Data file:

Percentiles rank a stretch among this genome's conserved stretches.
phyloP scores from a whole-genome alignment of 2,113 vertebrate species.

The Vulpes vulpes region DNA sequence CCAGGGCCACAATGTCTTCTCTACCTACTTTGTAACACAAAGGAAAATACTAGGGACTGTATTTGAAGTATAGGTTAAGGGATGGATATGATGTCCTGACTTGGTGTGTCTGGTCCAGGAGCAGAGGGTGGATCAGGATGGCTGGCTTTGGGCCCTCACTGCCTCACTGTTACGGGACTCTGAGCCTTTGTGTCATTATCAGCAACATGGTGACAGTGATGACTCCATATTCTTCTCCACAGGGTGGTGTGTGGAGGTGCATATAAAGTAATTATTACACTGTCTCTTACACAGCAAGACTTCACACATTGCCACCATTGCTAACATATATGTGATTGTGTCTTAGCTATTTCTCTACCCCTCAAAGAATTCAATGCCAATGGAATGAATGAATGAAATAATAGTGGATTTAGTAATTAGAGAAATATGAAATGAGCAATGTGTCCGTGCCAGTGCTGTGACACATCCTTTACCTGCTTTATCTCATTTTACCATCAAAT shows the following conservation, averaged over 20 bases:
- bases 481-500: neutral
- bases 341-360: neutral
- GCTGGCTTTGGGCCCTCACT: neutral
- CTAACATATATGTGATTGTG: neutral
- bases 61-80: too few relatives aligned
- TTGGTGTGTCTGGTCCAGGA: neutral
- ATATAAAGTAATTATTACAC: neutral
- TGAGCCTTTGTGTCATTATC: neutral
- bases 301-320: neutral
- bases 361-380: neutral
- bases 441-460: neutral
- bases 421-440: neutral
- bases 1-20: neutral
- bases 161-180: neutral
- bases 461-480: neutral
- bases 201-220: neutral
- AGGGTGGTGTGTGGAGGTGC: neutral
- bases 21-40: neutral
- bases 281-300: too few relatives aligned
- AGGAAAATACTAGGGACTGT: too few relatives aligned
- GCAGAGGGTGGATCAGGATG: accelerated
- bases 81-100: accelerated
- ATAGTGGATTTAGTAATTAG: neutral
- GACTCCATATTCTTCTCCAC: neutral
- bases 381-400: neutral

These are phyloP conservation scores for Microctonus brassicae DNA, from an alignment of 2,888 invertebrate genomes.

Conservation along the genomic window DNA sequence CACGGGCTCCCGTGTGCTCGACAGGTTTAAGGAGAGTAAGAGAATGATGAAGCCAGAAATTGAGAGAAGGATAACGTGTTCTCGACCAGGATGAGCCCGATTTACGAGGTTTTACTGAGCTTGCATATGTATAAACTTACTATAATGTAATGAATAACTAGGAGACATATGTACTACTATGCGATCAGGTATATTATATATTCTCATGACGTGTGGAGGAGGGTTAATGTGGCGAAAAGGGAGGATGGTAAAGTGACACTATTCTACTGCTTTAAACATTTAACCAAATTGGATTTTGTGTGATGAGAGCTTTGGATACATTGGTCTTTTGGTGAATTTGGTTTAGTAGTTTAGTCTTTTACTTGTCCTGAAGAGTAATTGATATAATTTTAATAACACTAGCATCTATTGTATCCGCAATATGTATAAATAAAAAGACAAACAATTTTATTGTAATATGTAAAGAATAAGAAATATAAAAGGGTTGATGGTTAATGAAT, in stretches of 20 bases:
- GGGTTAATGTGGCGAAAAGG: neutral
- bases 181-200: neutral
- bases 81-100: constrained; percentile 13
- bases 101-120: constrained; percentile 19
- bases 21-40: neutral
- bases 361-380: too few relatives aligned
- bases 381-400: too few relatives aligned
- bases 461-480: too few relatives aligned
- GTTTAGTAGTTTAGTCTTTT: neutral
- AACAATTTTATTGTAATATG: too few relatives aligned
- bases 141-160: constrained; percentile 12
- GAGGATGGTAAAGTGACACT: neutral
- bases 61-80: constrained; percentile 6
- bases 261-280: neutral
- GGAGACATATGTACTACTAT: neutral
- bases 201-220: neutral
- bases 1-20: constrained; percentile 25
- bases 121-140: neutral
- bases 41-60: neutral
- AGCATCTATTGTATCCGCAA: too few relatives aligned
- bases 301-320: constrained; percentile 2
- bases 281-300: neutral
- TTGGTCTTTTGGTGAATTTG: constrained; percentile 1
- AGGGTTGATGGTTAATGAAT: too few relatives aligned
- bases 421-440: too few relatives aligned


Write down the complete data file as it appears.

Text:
Percentiles rank a stretch among this genome's conserved stretches.
phyloP scores from a whole-genome alignment of 2,113 vertebrate species.

The Vulpes vulpes region DNA sequence CCAGGGCCACAATGTCTTCTCTACCTACTTTGTAACACAAAGGAAAATACTAGGGACTGTATTTGAAGTATAGGTTAAGGGATGGATATGATGTCCTGACTTGGTGTGTCTGGTCCAGGAGCAGAGGGTGGATCAGGATGGCTGGCTTTGGGCCCTCACTGCCTCACTGTTACGGGACTCTGAGCCTTTGTGTCATTATCAGCAACATGGTGACAGTGATGACTCCATATTCTTCTCCACAGGGTGGTGTGTGGAGGTGCATATAAAGTAATTATTACACTGTCTCTTACACAGCAAGACTTCACACATTGCCACCATTGCTAACATATATGTGATTGTGTCTTAGCTATTTCTCTACCCCTCAAAGAATTCAATGCCAATGGAATGAATGAATGAAATAATAGTGGATTTAGTAATTAGAGAAATATGAAATGAGCAATGTGTCCGTGCCAGTGCTGTGACACATCCTTTACCTGCTTTATCTCATTTTACCATCAAAT shows the following conservation, averaged over 20 bases:
- bases 481-500: neutral
- bases 341-360: neutral
- GCTGGCTTTGGGCCCTCACT: neutral
- CTAACATATATGTGATTGTG: neutral
- bases 61-80: too few relatives aligned
- TTGGTGTGTCTGGTCCAGGA: neutral
- ATATAAAGTAATTATTACAC: neutral
- TGAGCCTTTGTGTCATTATC: neutral
- bases 301-320: neutral
- bases 361-380: neutral
- bases 441-460: neutral
- bases 421-440: neutral
- bases 1-20: neutral
- bases 161-180: neutral
- bases 461-480: neutral
- bases 201-220: neutral
- AGGGTGGTGTGTGGAGGTGC: neutral
- bases 21-40: neutral
- bases 281-300: too few relatives aligned
- AGGAAAATACTAGGGACTGT: too few relatives aligned
- GCAGAGGGTGGATCAGGATG: accelerated
- bases 81-100: accelerated
- ATAGTGGATTTAGTAATTAG: neutral
- GACTCCATATTCTTCTCCAC: neutral
- bases 381-400: neutral

These are phyloP conservation scores for Microctonus brassicae DNA, from an alignment of 2,888 invertebrate genomes.

Conservation along the genomic window DNA sequence CACGGGCTCCCGTGTGCTCGACAGGTTTAAGGAGAGTAAGAGAATGATGAAGCCAGAAATTGAGAGAAGGATAACGTGTTCTCGACCAGGATGAGCCCGATTTACGAGGTTTTACTGAGCTTGCATATGTATAAACTTACTATAATGTAATGAATAACTAGGAGACATATGTACTACTATGCGATCAGGTATATTATATATTCTCATGACGTGTGGAGGAGGGTTAATGTGGCGAAAAGGGAGGATGGTAAAGTGACACTATTCTACTGCTTTAAACATTTAACCAAATTGGATTTTGTGTGATGAGAGCTTTGGATACATTGGTCTTTTGGTGAATTTGGTTTAGTAGTTTAGTCTTTTACTTGTCCTGAAGAGTAATTGATATAATTTTAATAACACTAGCATCTATTGTATCCGCAATATGTATAAATAAAAAGACAAACAATTTTATTGTAATATGTAAAGAATAAGAAATATAAAAGGGTTGATGGTTAATGAAT, in stretches of 20 bases:
- GGGTTAATGTGGCGAAAAGG: neutral
- bases 181-200: neutral
- bases 81-100: constrained; percentile 13
- bases 101-120: constrained; percentile 19
- bases 21-40: neutral
- bases 361-380: too few relatives aligned
- bases 381-400: too few relatives aligned
- bases 461-480: too few relatives aligned
- GTTTAGTAGTTTAGTCTTTT: neutral
- AACAATTTTATTGTAATATG: too few relatives aligned
- bases 141-160: constrained; percentile 12
- GAGGATGGTAAAGTGACACT: neutral
- bases 61-80: constrained; percentile 6
- bases 261-280: neutral
- GGAGACATATGTACTACTAT: neutral
- bases 201-220: neutral
- bases 1-20: constrained; percentile 25
- bases 121-140: neutral
- bases 41-60: neutral
- AGCATCTATTGTATCCGCAA: too few relatives aligned
- bases 301-320: constrained; percentile 2
- bases 281-300: neutral
- TTGGTCTTTTGGTGAATTTG: constrained; percentile 1
- AGGGTTGATGGTTAATGAAT: too few relatives aligned
- bases 421-440: too few relatives aligned